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Norway: The Last Haven?

Forget the U.S. dollar, Swiss franc, pound sterling and Japanese yen. Analysts say the krone is the last safe haven currency.

  • David Turner

For the first time in months, investors are worrying about prospects in the U.S. and euro zone at the same time. Where, in response to this double trouble, can currency investors go?

Fears about the global economy have tended, in the past, to send investors fleeing into the greenback.

However, this time it may be different because the U.S. has its own homegrown crisis: the fear that the fiscal cliff, an automatic and abrupt fall in government spending and rise in tax, will not be eliminated before it becomes reality in January.

“In any rational world, a U.S.-specific crisis would be bad news for the U.S. dollar,” says HSBC. It acknowledges that, at the moment at least, investors are not choosing to inhabit this rational world. Anxiety about the fiscal cliff has pushed up the dollar because its refuge status is, in the words of HSBC, “truly embedded in the psyche of the market.” However, HSBC warns that further safe-haven buying in reaction to the fiscal cliff is “misguided,” and therefore bound to run out of steam. As a result, “the reaction function to the fiscal cliff is most likely to be a rally in the U.S. dollar followed by an aggressive and swift fall” — making it an unpromising haven, since by their very nature, haven assets do not exhibit violent volatility that may catch out investors.

Buying the euro may be even riskier, because of renewed fears that troubled euro zone economies may be too weak to bear the heavy burden of debt. The European currency fell to a two-month low of $1.266 last week on fresh fears about Greece’s fiscal position.

The Swiss franc, a historical safe haven, is more or less closed for business following the Swiss National Bank’s 2011 decision to erect a currency ceiling. Sterling’s status as a more recent refuge has attracted doubters who feel it may be unworthy of the honor, following the Wednesday warning by Sir Mervyn King, governor of the Bank of England, that the economy “may be in for a period of persistently low growth.” His decision to talk the pound down — he described its 8 percent trade-weighted rise over the past year as “not a welcome development” ­­­— has also taken some of the brio out of sterling bulls, since currency investors are usually wary of testing their power against central bankers.

That leaves the yen, which had been looking more attractive as memories of the Bank of Japan’s August 2011 intervention to bring its value down began to fade ­— but suddenly much has changed. Its luster has been dulled by last week’s news of a sharp fall — 3.5 percent on an annualized basis —­ in third-quarter gross domestic product (GDP).

There are times when the yen has been profoundly indifferent to the vicissitudes of the Japanese economy, but now is not one of them. On Friday the Japanese government dissolved parliament, clearing the way for a general election on December 16, which is almost certain to lead to a regime change, from a coalition led by the Democratic Party of Japan to one dominated by the Liberal Democratic Party. Consequently, Japan’s probable new prime minister in December is Shinzo Abe, who on Monday espoused “unlimited” monetary easing by the Bank of Japan to lick deflation, which is caused by weak economic growth. Monday’s appalling number strengthens his hand. If the bank succumbs to this pressure by deciding on aggressive monetary expansion, the yen is set to hurtle downwards.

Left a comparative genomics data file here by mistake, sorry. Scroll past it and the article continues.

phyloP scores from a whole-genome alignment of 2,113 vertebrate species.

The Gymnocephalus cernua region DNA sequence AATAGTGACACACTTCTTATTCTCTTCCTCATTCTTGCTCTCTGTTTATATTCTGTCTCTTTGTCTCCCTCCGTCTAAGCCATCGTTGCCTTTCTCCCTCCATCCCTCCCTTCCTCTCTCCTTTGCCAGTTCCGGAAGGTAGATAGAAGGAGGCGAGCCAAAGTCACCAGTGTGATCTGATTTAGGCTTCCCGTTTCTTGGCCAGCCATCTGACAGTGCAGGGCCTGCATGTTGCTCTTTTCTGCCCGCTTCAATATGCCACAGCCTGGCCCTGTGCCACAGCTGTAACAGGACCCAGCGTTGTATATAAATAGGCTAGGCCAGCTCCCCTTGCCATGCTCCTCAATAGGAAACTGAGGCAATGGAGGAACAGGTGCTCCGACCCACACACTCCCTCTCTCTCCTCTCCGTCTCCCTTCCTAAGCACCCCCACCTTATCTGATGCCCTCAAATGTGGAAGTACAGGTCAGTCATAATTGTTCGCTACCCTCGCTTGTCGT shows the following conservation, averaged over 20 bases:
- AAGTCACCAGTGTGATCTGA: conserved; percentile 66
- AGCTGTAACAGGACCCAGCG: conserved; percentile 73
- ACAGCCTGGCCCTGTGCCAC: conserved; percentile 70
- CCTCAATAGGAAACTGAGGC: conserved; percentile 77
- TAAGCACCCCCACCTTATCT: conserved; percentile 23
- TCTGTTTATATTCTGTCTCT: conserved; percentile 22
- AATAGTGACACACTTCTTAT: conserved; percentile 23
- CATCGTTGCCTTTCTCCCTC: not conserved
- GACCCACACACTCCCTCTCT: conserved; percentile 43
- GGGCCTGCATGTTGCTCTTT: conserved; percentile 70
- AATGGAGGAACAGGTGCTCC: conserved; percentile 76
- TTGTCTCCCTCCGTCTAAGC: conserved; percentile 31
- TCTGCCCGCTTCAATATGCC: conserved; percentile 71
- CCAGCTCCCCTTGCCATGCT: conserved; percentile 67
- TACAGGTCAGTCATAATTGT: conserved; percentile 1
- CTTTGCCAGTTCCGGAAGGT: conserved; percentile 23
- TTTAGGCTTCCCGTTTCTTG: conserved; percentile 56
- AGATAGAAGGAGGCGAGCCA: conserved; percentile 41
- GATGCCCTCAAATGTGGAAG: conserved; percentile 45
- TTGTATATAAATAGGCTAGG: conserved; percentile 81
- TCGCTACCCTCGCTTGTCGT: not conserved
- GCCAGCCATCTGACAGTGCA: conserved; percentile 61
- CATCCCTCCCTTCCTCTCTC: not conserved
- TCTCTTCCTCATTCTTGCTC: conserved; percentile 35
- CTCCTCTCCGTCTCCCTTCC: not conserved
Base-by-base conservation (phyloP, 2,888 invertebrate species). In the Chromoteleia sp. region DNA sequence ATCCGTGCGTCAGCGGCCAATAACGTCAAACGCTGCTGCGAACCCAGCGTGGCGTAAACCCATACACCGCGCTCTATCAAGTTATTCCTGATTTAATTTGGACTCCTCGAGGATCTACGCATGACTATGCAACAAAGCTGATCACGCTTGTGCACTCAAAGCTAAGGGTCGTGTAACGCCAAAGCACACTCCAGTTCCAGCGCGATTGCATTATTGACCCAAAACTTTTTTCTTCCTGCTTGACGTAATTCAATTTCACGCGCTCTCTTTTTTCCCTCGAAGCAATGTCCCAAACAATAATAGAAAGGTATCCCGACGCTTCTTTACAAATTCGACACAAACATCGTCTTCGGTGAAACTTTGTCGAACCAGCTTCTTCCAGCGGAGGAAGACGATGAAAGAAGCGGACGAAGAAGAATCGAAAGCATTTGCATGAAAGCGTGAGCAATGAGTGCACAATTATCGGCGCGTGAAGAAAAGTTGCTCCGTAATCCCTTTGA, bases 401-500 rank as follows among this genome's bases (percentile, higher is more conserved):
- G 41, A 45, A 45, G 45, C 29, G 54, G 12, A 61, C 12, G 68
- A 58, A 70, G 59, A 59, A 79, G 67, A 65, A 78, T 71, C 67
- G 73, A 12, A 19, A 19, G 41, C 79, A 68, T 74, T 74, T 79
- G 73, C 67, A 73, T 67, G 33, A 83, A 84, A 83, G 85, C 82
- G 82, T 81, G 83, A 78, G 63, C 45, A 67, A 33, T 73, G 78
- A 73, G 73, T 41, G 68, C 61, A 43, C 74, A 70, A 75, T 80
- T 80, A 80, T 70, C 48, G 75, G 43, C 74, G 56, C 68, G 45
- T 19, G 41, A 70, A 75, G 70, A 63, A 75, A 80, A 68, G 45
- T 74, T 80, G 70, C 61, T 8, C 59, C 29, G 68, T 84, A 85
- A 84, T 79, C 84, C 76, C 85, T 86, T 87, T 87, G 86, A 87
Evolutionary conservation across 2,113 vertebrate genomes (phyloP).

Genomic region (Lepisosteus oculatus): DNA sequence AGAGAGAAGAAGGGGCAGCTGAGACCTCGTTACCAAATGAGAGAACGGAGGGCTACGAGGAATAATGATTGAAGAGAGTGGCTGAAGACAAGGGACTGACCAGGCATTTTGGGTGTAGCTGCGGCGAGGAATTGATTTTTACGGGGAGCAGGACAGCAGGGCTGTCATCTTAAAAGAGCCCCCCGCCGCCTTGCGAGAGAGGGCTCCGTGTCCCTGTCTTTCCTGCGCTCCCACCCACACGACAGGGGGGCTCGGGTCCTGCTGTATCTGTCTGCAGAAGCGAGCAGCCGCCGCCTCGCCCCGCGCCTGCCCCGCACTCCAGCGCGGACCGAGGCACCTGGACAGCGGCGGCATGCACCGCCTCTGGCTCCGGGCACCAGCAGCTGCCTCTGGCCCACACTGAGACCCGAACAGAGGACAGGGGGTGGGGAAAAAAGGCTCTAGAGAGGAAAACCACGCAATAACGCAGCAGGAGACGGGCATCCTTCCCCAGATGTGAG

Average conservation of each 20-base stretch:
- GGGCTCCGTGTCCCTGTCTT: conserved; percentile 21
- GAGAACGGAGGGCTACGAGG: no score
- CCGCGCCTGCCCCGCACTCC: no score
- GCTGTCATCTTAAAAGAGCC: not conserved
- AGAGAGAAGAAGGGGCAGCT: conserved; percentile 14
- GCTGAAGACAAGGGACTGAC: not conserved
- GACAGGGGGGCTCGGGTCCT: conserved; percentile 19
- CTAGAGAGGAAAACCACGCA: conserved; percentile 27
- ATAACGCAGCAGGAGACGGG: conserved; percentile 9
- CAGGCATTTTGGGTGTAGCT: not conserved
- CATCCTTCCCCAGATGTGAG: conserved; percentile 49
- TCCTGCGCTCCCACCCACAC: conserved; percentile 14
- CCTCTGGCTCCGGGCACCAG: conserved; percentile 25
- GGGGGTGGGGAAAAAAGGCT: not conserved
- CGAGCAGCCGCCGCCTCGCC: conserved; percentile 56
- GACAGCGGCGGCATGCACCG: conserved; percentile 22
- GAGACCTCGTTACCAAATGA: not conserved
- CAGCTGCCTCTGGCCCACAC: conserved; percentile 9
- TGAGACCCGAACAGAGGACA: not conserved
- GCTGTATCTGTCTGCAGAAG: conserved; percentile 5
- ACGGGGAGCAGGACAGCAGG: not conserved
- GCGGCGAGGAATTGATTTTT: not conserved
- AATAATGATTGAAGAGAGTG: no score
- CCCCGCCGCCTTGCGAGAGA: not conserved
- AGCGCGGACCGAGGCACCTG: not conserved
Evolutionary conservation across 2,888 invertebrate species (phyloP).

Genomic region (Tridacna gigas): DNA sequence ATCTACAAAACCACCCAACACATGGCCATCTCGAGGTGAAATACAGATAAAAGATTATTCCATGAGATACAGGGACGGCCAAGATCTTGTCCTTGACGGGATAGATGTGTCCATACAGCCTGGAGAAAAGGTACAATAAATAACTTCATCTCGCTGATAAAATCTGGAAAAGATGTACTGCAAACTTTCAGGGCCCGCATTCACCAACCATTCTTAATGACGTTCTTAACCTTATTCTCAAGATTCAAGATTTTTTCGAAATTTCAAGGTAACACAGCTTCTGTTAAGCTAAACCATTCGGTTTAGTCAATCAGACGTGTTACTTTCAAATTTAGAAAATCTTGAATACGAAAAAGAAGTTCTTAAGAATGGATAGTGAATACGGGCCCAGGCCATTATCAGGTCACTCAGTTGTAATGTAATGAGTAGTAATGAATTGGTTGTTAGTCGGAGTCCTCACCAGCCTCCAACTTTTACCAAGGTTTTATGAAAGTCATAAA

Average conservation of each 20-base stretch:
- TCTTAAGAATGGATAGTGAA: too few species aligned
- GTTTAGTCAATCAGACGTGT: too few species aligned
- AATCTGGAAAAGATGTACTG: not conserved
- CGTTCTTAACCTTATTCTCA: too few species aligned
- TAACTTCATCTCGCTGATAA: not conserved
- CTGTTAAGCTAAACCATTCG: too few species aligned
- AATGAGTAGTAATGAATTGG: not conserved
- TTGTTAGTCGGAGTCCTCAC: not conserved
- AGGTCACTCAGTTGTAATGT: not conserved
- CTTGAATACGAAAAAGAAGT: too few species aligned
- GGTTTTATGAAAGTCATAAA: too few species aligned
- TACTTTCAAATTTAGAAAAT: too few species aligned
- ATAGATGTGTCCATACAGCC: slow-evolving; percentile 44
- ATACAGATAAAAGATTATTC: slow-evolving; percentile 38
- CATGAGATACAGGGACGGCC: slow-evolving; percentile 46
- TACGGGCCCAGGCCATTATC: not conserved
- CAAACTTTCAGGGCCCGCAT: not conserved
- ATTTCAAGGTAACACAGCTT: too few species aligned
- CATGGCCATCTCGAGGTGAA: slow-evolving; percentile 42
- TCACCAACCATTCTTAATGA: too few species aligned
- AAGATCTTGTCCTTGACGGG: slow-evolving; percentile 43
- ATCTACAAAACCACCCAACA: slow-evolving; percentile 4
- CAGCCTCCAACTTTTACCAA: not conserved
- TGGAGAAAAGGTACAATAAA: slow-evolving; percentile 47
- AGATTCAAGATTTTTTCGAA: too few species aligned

However, one attractive destination in the problematic search for a safe haven is Norway, whose net debt ratio, at minus 170 percent of GDP, is the most benign among the Organization for Economic Cooperation and Development’s 34 rich-country members. The Norwegian krone continues to climb higher against the euro and hold its own against the dollar. At €0.136, or 7.4 krone to the euro, it is close to a nine-year high against the single currency. “Heightened geopolitical tensions in the Middle East should prompt oil to command a higher risk premium, supporting the Norwegian economy through its large export exposure of crude,” says Morgan Stanley. “Furthermore, with political and economic uncertainty plaguing Europe, Norway should continue to be seen as a haven.”

Ten years ago the prospect of economic crisis in the U.S. would have led to extremely bearish forecasts for crude oil, making it difficult to justify bullishness towards the Norwegian krone until the crisis was resolved. However, crude oil consumption by the BRICS (Brazil, Russia, India, China and South Africa), at 22.4 percent of the global total according to the BP Statistical Review of World Energy, now outnumbers U.S. consumption at 20.5 percent — and the 1.9 percentage-point gap is likely to grow larger quickly. The oil price ­— and hence oil currencies ­— may be able to weather U.S. weakness. The old order changeth.